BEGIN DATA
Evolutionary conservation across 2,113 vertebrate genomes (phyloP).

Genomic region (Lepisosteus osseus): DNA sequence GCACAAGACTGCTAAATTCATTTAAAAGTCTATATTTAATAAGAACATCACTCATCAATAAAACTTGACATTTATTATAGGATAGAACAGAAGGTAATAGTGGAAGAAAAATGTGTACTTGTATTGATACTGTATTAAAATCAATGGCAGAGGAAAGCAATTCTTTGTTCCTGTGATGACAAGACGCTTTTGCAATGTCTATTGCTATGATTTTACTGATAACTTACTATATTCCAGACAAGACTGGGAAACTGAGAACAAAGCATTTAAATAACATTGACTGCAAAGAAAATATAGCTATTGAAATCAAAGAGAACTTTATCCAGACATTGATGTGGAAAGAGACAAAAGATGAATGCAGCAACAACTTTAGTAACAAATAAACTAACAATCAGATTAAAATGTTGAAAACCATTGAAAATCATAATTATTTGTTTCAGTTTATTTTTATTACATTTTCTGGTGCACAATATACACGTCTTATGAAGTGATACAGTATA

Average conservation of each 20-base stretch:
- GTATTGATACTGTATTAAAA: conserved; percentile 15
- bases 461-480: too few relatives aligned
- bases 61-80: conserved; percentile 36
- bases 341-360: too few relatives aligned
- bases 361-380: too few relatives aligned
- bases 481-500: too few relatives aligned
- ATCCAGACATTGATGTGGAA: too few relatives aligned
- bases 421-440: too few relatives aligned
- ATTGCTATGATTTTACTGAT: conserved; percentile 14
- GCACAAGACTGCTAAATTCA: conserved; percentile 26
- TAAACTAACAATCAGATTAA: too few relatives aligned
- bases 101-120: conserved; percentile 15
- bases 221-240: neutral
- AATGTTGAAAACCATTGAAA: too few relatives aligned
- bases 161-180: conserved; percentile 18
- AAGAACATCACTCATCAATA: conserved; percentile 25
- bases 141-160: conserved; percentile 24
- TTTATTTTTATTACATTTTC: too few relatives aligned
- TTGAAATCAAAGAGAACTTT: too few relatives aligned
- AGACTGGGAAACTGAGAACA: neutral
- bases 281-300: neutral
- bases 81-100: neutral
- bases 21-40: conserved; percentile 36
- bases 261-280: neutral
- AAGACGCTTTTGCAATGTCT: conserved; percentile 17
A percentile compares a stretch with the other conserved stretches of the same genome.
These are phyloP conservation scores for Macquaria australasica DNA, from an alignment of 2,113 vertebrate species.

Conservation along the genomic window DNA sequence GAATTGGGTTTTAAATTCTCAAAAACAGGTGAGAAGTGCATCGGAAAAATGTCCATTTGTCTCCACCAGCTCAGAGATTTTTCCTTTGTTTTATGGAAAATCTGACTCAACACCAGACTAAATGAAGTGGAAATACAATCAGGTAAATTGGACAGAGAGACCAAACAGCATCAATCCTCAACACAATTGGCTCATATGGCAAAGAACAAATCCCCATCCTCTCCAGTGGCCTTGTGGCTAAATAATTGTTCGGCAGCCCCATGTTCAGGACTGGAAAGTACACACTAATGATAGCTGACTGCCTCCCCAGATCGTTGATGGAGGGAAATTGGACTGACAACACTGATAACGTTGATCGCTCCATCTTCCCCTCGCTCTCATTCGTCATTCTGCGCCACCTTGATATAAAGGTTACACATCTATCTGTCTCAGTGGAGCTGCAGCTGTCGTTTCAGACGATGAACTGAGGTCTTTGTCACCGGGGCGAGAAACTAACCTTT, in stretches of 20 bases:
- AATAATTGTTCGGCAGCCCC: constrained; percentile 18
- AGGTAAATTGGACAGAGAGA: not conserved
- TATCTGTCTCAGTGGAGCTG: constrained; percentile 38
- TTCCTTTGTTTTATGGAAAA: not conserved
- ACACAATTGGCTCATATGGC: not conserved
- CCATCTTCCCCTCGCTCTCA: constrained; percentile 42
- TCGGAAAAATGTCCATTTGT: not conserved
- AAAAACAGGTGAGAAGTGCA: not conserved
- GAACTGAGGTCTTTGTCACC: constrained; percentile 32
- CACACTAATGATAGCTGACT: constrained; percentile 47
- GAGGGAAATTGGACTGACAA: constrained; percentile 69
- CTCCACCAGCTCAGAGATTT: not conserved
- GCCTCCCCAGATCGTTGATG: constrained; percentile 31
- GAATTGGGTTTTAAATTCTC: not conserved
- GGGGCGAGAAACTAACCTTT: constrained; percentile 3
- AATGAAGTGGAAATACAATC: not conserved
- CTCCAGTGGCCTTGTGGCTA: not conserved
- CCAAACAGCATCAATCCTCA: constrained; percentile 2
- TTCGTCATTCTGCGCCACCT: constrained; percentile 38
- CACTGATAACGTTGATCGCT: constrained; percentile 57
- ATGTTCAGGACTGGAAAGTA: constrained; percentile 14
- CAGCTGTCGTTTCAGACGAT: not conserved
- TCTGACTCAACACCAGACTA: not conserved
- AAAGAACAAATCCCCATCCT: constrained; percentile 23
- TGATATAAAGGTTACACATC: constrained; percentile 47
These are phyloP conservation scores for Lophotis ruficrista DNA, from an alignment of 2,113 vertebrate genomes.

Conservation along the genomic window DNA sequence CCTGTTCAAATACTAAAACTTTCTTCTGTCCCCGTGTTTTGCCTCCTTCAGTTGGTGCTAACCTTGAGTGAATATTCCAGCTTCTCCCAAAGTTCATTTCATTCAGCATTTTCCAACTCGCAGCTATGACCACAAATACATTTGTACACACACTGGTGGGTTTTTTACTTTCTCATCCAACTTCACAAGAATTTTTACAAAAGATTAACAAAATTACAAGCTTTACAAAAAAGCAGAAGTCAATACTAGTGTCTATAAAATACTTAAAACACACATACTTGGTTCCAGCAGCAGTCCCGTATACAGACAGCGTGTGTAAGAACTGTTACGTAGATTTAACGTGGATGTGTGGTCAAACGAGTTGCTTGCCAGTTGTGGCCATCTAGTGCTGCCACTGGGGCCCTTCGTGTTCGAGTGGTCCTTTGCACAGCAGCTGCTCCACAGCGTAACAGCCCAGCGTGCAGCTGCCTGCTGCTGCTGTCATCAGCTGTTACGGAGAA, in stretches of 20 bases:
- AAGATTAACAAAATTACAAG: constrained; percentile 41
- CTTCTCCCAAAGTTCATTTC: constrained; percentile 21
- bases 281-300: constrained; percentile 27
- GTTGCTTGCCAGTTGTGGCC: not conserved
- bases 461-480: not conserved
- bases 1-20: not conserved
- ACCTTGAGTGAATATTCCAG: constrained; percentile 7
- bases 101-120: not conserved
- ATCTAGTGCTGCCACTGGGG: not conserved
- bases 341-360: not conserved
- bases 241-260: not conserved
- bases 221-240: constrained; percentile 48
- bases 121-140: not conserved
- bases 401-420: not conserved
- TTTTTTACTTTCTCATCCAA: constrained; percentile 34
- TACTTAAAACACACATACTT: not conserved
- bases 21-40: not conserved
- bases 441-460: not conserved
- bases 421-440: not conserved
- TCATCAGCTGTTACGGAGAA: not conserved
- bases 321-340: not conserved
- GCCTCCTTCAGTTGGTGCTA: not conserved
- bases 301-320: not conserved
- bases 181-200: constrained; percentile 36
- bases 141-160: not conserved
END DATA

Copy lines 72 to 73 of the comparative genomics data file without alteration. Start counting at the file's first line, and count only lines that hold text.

- bases 401-420: not conserved
- TTTTTTACTTTCTCATCCAA: constrained; percentile 34